The demand for “Transparency” in processing of personal data is part of every data protection laws. As an associated concept, most data protection laws also mandate that there shall be no automated decision making.
As the technology develops, many organizations use AI/ML algorithms that are opaque about how data is processed within the algorithm. The algorithms may also be property of third party service providers which data controllers may use.
Some of the service providers who provide their service under the SaaS model operate as “Joint Controllers” and not as “Processors” since they would not like to share the “Means of Processing” with the Data Controllers. They commit on the end result and hold the processing in confidence as their trade secret or protected intellectual property.
Many data protection laws allow for masking of information from normal disclosure requirements for reasons of protection of trade secrets.
In this environment, there are a few thoughts that are emerging about “Algorithmic transparency”.
Algorithmic transparency is the principle that the factors that influence the decisions made by algorithms should be visible, or transparent, to the people who use, regulate, and are affected by systems that employ those algorithms.
Under this principle, the inputs to the algorithm and the algorithm’s use itself must be known, and they need not be fair. The organizations that use algorithms must be also accountable for the decisions made by those algorithms, even though the decisions are being made by a machine, and not by a human being.
The concept of “Algorithmic accountability” raises a question about the protection of trade secrets involved in development of such algorithms which may be the core element of many start ups.
If however the Saas ecosystem has to realize its full potential, it has to wade through the challenges posed by the emerging concept of “Algorithmic Transparency” in privacy laws.
Though most data protection regulations do respect the presence of “Trade Secrets” in business and accommodate some flexibility in application of transparency norms, the issue may gather momentum in the coming days through Privacy Activism.
The old Canadian Privacy law PIPEDA already spoke of the need for Algorithmic transparency and indicated in its model code that Transparency in the context of Privacy requires algorithmic transparency. It said that Consumers would now have the right to require an organization to explain how an automated decision-making system made a prediction, recommendation or decision.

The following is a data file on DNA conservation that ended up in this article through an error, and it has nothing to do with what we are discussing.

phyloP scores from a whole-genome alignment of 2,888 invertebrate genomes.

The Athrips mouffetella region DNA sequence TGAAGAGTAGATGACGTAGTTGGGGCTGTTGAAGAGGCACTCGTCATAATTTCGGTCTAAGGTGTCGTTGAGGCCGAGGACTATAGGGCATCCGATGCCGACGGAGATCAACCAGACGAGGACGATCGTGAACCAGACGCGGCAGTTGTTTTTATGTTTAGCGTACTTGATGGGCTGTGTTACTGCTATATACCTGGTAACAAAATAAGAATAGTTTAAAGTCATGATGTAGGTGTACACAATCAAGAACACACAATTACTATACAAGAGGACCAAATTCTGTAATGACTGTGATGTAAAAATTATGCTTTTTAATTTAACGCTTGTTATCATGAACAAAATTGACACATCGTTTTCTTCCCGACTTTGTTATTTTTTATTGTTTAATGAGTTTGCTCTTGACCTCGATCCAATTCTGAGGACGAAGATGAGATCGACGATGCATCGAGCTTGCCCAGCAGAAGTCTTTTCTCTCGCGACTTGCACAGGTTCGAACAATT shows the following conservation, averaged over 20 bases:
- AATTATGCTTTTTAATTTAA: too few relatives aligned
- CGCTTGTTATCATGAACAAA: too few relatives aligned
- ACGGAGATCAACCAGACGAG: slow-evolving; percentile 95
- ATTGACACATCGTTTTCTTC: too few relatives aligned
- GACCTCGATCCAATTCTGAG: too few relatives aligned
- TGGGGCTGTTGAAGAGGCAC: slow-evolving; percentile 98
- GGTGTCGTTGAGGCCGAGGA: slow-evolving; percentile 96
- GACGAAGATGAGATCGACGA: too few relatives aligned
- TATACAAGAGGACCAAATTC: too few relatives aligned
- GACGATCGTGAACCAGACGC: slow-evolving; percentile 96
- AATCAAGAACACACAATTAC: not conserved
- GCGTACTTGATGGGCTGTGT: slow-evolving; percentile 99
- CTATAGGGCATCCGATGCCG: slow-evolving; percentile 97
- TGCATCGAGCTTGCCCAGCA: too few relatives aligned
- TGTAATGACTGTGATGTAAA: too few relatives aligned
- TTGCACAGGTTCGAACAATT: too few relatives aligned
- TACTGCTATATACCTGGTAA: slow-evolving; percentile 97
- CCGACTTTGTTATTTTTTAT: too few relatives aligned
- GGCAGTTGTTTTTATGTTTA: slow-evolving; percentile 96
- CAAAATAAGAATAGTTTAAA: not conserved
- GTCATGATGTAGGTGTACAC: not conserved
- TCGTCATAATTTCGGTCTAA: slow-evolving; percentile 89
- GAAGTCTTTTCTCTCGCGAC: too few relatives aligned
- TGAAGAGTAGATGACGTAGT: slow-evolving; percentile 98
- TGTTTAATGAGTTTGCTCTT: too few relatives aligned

Even in UK where there is a competitive privacy activism against GDPR, there are discussions on Algorithmic transparency. One of the recent articles in blog of the Center for Data Ethics and Innovation recommended that the government should place a mandatory transparency obligation on all public sector organisations using algorithms when making significant decisions affecting individuals requiring the proactive publication of information about the algorithms. It will not be long before activists take up the idea and start pushing the concept in the private sector also.
If innovation has to be nurtured, there needs to be an appropriate regulation which does not mandate disclosure of what the Saas developers would consider as their proprietary information.
If however the Saas developers tend to ignore the privacy regulations, there will be ground for the Privacy activists to push hard for algorithmic transparency. This could lead to a new round of conflicts between the IPR supporters and the Privacy supporters. Considering the attitude of some of the supervisory authorities in EU and the EUCJ itself, it will not be surprising if some of the Supervisory authorities may start ruling in favour of algorithmic transparency.
We hope that the upcoming Indian data protection law recognizes the need for encouraging innovation by supporting some level of confidentiality of the trade secrets which include the way algorithms process personal data.
If there is a need for balancing of the demand for algorithmic transparency with the disclosure of automated processing, the Indian authorities may consider using the Sandbox system and demand that the information about the processing of personal data by algorithms may be escrowed in confidence with the Data Protection Authority and protected by the Copyright laws. In the recent days Indian Patent authorities have been liberal in interpreting the “Software” for patent and have provided patent for essentially software operations. Some algorithm creators may use Patent to protect their innovations and if so it may satisfy the privacy activists. Probably the sandbox system will come to assist the patent applicants during the time the patent application remains in contention before approval.